By Nancy Jaffer
September 28, 2017
NOTE CHANGE OF DATE DUE TO WEATHER
Autumn is the busiest season for equestrians. There’s an abundance of trail and hunter paces, the indoor shows are getting under way along with regional championships, and some outdoor shows are continuing as well.
But in the midst of all the competitions, there also are opportunities to take a look at other aspects of the horse world. In New Jersey, one of the highlights of this season is the annual open house at Mylestone Equine Rescue in Warren County Oct. 15 (date has been changed from Oct. 8 because of weather).
This 23-acre farm is dedicated to taking the horses no one else wants; those with medical issues, the elderly, the long-neglected, the unloved. Few get adopted; most spend the rest of their lives at Mylestone, where Susankelly Thompson, her family, part-time staff and dedicated volunteers do their utmost to make life as good as it can be for these animals in need.
Residents include Tyler, formerly used for giving pony rides, but at age 23 his arthritic knees made that a thing of the past. He’s now part of the grooming program, in which special needs kids learn to take care of horses. Dillon, a red roan Appaloosa, is starting to trust humans again after being mishandled and beaten. Shadow, whose former owner didn’t think it was worth it to have his infected eye treated, is now totally blind but happy to be at Mylestone.
“A lot of the horses that can’t be adopted out, we have for a long time,” said Susankelly. For instance Cleo, an ex-racehorse who broke down on the track, has been at Mylestone for 22 years. She was being used for contagious equine metritis testing and due to go to an auction when she was cycled out of the program, so Mylestone stepped in and took her. The only people who wanted to adopt her thought they would breed her, but Susankelly didn’t think that was a good idea.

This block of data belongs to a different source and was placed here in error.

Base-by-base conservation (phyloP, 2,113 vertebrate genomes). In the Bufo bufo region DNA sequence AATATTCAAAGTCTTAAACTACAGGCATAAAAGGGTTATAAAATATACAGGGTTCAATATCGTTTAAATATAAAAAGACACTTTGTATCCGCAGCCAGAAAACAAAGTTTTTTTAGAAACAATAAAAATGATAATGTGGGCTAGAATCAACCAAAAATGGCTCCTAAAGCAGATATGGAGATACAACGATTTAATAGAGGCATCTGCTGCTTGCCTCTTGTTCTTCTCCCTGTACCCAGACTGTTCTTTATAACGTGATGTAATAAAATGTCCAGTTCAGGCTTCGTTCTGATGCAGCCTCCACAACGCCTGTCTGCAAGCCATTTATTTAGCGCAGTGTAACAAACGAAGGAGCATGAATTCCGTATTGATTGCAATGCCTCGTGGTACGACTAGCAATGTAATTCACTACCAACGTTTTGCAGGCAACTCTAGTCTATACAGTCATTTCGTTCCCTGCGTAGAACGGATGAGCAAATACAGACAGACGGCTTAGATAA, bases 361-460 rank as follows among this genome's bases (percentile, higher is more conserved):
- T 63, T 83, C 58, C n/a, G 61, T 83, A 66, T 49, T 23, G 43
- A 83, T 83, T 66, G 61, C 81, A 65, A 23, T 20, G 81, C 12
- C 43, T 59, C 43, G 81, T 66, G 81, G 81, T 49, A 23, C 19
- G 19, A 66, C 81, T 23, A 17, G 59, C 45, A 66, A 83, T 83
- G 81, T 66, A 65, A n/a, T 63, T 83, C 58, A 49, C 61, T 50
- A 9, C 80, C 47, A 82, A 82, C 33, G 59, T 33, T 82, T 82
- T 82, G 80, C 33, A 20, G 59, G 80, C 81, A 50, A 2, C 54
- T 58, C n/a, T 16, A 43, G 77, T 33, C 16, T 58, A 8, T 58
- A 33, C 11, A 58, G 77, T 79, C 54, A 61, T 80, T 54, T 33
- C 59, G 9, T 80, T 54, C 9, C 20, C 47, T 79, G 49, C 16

“There are enough unwanted horses,” she pointed out.
The organization’s Equine Relief Fund also will be promoted at the open house. It is geared to helping rescues in Texas and Florida that were affected by the hurricanes. The money goes toward veterinary bills, transportation and replacing supplies that have been lost. The fund also helps other equine rescues in New Jersey that need assistance.
“I don’t think people realize horses don’t have anywhere else to go, especially in the state of New Jersey. The SPCA doesn’t have a place to take horses. If the rescues or private foster homes don’t step up…You can take your dog or cat to the shelter but you can’t drop your horse off at the shelter,” Susankelly noted.
The day will feature a number of vendors who will be selling everything from toys to tack and jewelry. Those attending are asked to bring at least one can of soup that will go to a local food pantry, since Mylestone’s concerns extend beyond the horses to people who are in need.
The open house, which usually draws 400-600 people, will be held from noon-4 p.m., with a rain date of Oct. 15. If you can’t make it, it is possible to get an appointment for a private tour, but you can’t just drop in because the work involved in taking care of these horses is so intense that there’s time for a chat unless plans are made in advance.
Attending the open house could be a good life lesson for privileged kids who compete on horses that are well-fed and groomed to a T every day. They would no doubt have their eyes opened by what they see at Mylestone.
Mylestone is located at 227 Still Valley Road, Pohatcong, but the GPS usually comes up Phillipsburg. Those who want to send checks may mail them to 227 Still Valley Road, Phillipsburg, N.J. 08865. For more information, go to www.mylestone.org.